Two examples are worth noting. The Financial Conduct Authority (FCA) has a statutory duty to promote competition and yet its very existence impedes competition. The process of authorisation for a new financial adviser can take six months or more and the FCA regulatory handbook has around 1,000 sections. This kind of regulation creates a significant advantage to incumbents and makes innovation especially difficult.

Although the FCA has a statutory duty to promote competition, its other objectives will always take precedence and the FCA is never held properly to account for its failure to promote competition.

A second example relates to occupational licensing. Currently, occupational licensing and certification covers 40 per cent of all employees. This figure has grown dramatically in recent years and is much higher than equivalent figures in, for example, Sweden and Denmark. There is widespread international evidence that occupational licensing damages consumers, reduces competition, and undermines social mobility.

However, though the CMA may examine a problem such as this as a minor aspect of a particular inquiry in relation to a specific market, the issue as a whole and its cumulative effects are ignored. The CMA therefore needs wide-ranging powers to investigate such government-imposed impediments to competition regardless of whether the investigation is related to a specific market inquiry.

Government monopolies

In addition, the CMA should have a statutory duty to investigate markets where governments are monopoly providers.

The CMA has a statutory duty to “promote competition, both within and outside the UK, for the benefit of consumers”. Its mission is to “make markets work well in the interests of consumers, businesses and the economy”. It’s role and effectiveness in dealing with the impact of monopoly on people’s lives would be much more effective if these statutory duties were expanded to explicitly include the promotion of competition in relation to government-provided services, such as healthcare and education. Though current EU provisions in these areas will remain after Brexit, they will be toothless: the government would be marking its own homework.

Much government policy in recent years has involved the promotion of competition in education. This needs to be reinforced by providing families with the protection of competition law.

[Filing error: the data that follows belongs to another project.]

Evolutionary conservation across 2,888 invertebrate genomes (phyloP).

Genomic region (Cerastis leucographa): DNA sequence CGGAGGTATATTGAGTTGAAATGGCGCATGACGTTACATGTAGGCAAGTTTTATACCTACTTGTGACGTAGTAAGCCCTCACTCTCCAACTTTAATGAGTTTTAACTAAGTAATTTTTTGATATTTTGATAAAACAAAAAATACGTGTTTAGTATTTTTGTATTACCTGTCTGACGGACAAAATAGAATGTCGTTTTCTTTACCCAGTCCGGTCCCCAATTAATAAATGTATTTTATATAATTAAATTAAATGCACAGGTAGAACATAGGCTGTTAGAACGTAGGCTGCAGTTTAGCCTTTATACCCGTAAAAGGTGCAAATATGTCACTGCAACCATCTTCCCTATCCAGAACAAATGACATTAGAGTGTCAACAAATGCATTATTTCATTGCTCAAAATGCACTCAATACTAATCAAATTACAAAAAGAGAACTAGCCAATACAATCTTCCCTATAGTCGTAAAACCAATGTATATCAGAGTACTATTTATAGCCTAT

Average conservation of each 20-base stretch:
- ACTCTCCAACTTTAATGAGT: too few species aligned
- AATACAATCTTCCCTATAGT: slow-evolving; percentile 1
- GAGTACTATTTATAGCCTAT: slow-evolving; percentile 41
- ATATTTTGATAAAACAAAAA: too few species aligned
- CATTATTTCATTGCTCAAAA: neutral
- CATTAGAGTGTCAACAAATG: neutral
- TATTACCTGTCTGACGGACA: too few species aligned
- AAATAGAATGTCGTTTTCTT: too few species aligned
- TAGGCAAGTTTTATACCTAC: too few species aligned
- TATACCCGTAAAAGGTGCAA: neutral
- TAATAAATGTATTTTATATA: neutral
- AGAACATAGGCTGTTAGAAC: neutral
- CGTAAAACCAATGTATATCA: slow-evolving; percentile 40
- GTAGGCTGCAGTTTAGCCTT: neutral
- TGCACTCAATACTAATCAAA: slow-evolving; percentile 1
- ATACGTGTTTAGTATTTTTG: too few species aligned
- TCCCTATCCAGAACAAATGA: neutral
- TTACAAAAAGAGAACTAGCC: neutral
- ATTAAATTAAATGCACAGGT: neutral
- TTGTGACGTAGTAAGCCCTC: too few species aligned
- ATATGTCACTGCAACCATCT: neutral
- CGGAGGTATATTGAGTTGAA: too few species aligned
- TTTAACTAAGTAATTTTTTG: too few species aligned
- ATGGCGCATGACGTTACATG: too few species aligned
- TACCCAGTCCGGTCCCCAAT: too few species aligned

To begin with, parents or those establishing free schools in the case of education, or various interested parties in the case of healthcare, should be able to take enforceable action, backed up by competition law, where one government body or a layer of government is acting in a way which subverts the government’s own policy in relation to promoting competition in public services. For example, parents should be able to take action if local authorities obstruct the development of a free school. Such actions, if successful, could come with penalties imposed on the offending body.

There should also be a general obligation on the CMA to investigate situations where the government itself is restricting competition in the provision of services (for example by providing its own service free at the point of use).

Summary

Current government and CMA competition policy looks at the splinter in the private sector’s eye whilst ignoring the beam in the state’s eye. The Government needs to have a more robust policy and enforcement regime. This will counter-balance the tendency towards monopoly, protectionism and regulation that pervades governments and will ensure that a reforming government can embed its reforms more deeply in the institutional landscape.

It can ensure that we can benefit from competition where monopoly is most deeply embedded – in areas of the economy protected by government regulation and in the provision of government services.

Philip Booth: The BBC should be owned by subscribers

29 Aug

Philip Booth is Professor of Finance, Public Policy and Ethics at St Mary’s University, Twickenham, and Senior Academic Fellow at the Institute of Economic Affairs.

The BBC has come under severe criticism recently for the way in which it seems to be ditching the nation’s history, apparently because many of the party pieces at the Last Night of the Proms are anachronistic.

As many people who understand the origin of the words of “Rule, Britannia!” and similar songs have pointed out, the BBC seems to be totally misguided. However, there is a deeper irony here. The BBC itself is a living, walking, talking anachronism.